My fondest childhood memories from Bombay hark back to the lunch-time bell at school. Foodies back then too, my friends and I would rush down to meet our designated dabbawalas who had ferried over scores of still-warm lunch-boxes from our houses.
On a particularly benevolent day, Cookie might have packed misal pav – a spicy curry brimming with potatoes and sprouted beans, to be ladled onto buttery chunks of pav. Or ragda patties – fried potato fritters, festooned with chopped onions, coriander and chutneys. The ensuing rush of comfort that would inevitably follow, came flooding back in nostalgic waves recently – over a vibrant lunch at Bombay Bustle.
Opened by the team behind the Michelin-starred Jamavar in Mayfair, the more laid-back eatery on Maddox Street is a homage to the Maximum City, albeit laced with touches well-suited to London.
Interiors take their cue from the vintage train carriages which remain the lifeline of present-day Mumbai, the aesthetics heightened by the city’s rich art deco heritage. Think pale green seats and leather banquettes, bolstered by a blushing shade of pink wallpapering the surrounds! It’s a capacious space, with ample room for a shiny pewter dining bar by the entrance and a separate dessert bar in the dining enclave downstairs.
As for Bombay’s Bustle – well it practically bounces off the the eclectic menu, reflecting the rich melting pot of cultures and sub-cultures characteristic of a city that has historically attracted people from all over India.
The Trio of Dosas (fermented rice pancakes) are just as good as you’d find in one of the South Indian canteens of Matunga, an area also known as the Mylapore of Mumbai. Crisply-golden and stuffed with the traditional masala accompaniment – they’re arguably the most authentic dosas I’ve had in London yet.
Meanwhile a separate section dedicated to the Tandoor draws attention to North Indian cooking techniques (the Paneer Tikka proving an instant classic). There are also biryanis and all sorts of curries including the lust-worthy Chole Baturey – a signature Punjabi dish pairing deliciously deep-fried puffs of bread (the batura) with a spicy chickpea curry (the chola). It’s the essence of a comfort boost, especially on a chilly day.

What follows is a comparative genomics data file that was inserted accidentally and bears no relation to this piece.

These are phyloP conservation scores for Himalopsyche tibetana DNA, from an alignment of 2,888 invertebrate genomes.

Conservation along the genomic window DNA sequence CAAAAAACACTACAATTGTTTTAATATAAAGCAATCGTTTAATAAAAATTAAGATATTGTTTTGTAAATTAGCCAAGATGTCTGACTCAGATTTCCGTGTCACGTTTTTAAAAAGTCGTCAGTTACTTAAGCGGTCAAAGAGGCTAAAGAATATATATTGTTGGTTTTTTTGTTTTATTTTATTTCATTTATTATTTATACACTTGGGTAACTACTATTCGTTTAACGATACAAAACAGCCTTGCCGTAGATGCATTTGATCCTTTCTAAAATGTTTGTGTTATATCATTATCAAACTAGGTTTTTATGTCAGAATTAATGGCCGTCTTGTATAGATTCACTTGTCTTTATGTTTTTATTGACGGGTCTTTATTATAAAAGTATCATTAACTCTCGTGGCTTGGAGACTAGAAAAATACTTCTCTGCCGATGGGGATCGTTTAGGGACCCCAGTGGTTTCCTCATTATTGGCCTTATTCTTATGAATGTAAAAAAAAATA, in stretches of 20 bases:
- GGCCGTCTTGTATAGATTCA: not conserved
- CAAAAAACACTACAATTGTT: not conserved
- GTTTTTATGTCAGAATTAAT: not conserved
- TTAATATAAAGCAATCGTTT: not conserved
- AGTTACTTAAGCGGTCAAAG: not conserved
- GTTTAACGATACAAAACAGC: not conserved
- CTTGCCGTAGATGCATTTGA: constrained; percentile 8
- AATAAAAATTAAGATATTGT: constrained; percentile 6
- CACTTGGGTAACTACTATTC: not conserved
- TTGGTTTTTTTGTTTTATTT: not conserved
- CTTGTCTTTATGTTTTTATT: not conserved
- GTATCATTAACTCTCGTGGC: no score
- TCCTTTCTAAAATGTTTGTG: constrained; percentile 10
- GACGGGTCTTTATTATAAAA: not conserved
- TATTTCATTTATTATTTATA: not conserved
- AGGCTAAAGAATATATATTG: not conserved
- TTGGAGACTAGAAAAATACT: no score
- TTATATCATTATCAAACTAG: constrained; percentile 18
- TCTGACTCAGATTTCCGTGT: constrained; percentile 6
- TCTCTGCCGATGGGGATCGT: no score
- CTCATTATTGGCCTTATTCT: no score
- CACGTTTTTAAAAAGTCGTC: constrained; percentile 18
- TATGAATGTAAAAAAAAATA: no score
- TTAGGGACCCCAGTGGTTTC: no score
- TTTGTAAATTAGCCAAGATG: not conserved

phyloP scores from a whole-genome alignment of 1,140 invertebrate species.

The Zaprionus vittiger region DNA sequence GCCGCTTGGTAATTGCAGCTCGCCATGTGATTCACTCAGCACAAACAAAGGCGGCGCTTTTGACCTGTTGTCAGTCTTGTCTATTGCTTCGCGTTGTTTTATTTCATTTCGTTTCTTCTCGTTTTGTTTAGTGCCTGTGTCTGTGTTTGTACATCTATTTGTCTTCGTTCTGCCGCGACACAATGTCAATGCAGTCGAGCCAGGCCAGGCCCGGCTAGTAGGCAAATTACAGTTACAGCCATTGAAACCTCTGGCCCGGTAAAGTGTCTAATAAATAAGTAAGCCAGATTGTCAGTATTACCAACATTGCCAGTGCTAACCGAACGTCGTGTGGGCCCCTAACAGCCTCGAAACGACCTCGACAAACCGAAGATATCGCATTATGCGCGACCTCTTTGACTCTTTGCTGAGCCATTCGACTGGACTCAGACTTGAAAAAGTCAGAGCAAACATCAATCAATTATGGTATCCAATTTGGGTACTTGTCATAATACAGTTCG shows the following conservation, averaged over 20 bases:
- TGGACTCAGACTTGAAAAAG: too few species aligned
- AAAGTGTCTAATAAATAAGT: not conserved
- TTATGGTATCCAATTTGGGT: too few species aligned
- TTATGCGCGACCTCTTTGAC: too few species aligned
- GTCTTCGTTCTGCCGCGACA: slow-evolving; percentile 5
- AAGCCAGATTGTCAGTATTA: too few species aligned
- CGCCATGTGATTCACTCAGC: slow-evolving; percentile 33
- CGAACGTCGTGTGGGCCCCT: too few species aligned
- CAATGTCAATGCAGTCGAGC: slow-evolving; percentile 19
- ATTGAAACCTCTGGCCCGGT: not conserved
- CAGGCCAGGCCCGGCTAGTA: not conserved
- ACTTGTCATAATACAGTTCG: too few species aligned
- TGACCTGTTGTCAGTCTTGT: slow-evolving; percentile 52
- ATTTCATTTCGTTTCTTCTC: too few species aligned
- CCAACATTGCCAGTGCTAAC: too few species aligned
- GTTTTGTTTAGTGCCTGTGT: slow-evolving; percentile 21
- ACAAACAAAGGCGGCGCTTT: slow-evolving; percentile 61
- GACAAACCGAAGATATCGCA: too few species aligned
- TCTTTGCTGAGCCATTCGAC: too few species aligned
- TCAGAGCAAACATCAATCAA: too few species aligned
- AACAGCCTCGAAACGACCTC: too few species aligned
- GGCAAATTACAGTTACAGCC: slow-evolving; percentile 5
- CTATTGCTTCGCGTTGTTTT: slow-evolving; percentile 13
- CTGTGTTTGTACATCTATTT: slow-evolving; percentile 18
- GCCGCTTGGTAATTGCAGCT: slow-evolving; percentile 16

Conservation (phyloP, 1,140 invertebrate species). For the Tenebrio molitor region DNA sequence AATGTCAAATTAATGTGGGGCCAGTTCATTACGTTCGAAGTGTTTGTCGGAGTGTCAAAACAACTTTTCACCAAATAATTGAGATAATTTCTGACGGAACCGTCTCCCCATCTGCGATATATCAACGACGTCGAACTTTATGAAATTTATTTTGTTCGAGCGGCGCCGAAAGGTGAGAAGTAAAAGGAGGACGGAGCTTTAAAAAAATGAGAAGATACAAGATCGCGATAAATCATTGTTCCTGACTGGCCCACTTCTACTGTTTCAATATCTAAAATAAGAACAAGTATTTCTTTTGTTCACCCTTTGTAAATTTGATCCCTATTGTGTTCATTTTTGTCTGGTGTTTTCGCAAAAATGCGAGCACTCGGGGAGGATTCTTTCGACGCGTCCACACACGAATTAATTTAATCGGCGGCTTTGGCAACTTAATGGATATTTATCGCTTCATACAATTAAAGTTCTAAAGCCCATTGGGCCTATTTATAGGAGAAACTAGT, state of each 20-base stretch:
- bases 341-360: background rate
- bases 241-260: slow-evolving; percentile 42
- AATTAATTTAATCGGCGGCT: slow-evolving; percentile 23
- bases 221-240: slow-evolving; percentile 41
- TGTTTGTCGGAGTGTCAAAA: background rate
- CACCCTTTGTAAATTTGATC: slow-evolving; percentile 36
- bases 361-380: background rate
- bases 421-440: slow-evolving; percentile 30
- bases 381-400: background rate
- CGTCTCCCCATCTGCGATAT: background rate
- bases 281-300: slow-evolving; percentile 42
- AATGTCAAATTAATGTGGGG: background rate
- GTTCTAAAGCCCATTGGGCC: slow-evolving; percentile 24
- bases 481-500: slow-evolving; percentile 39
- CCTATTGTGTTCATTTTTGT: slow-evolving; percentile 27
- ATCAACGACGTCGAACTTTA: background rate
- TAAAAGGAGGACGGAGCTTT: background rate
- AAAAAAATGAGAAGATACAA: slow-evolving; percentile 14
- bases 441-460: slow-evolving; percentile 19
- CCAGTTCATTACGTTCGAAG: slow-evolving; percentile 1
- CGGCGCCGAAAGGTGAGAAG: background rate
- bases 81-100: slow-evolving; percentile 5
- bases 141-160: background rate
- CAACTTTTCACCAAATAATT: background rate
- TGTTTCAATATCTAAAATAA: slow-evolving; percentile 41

There are several nods to Bombay’s signature street foods too – such as the Bambaiya Ragda and Misal Pao, which I alluded to at the start. Billed as small plates, just a few of these dishes are substantive enough to amount to a full meal.
The Masala Akuri is not to be missed either, a spicy slant on scrambled eggs originating from the city’s Irani café culture. Executive Chef Rohit Ghai’s rendition sees it skilfully served up on a buttery chunk of naan, with black truffle shavings adding a triumphant twist.
Of course, the burgeoning mix of people, passions and professions inherent in Bombay’s Bustle will find close parallels in the dynamic environs of London too. In particular, the versatile menu (and indeed space) lends itself just as easily to a quick lunch out of the office, as to a more relaxed and drawn-out affair – preferably ballasted by a round (or a few) of the lush cocktails.
I recognise that I’m in a slightly odd spot as I write this review. The restaurant’s co-founder Samyukta Nair is a dear friend and as Fay Maschler recently (and rather astutely) observed, “to review friends, if not exactly an unknown situation in the restaurant business, is ticklish.”
On reflection though, perhaps it is fitting for to me to be penning this post. After all, it’s this very sense of familiarity which is ingrained in the social fabric of Bombay.
By the way. For those who wonder about Mumbai vs. Bombay, the answer is fairly straightforward.
Mumbai is the city, but Bombay an emotion evocative of timeless traditions, moving with a modern train of thought. It’s a sentiment synonymous with a spirited zest for life and a steadfast spunk. How entirely felicitous then, that Bombay(‘s) Bustle has found an easy harmony in the high-octane world of London too.
Bombay Bustle, 29 Maddox Street Mayfair W1S 2PA
More new & noteworthy openings in London, here. Or for an insider’s guide to the best Indian food in London, have a read here.
And for more on what makes Mumbai, quintessentially Bombay – there’s some food for thought here.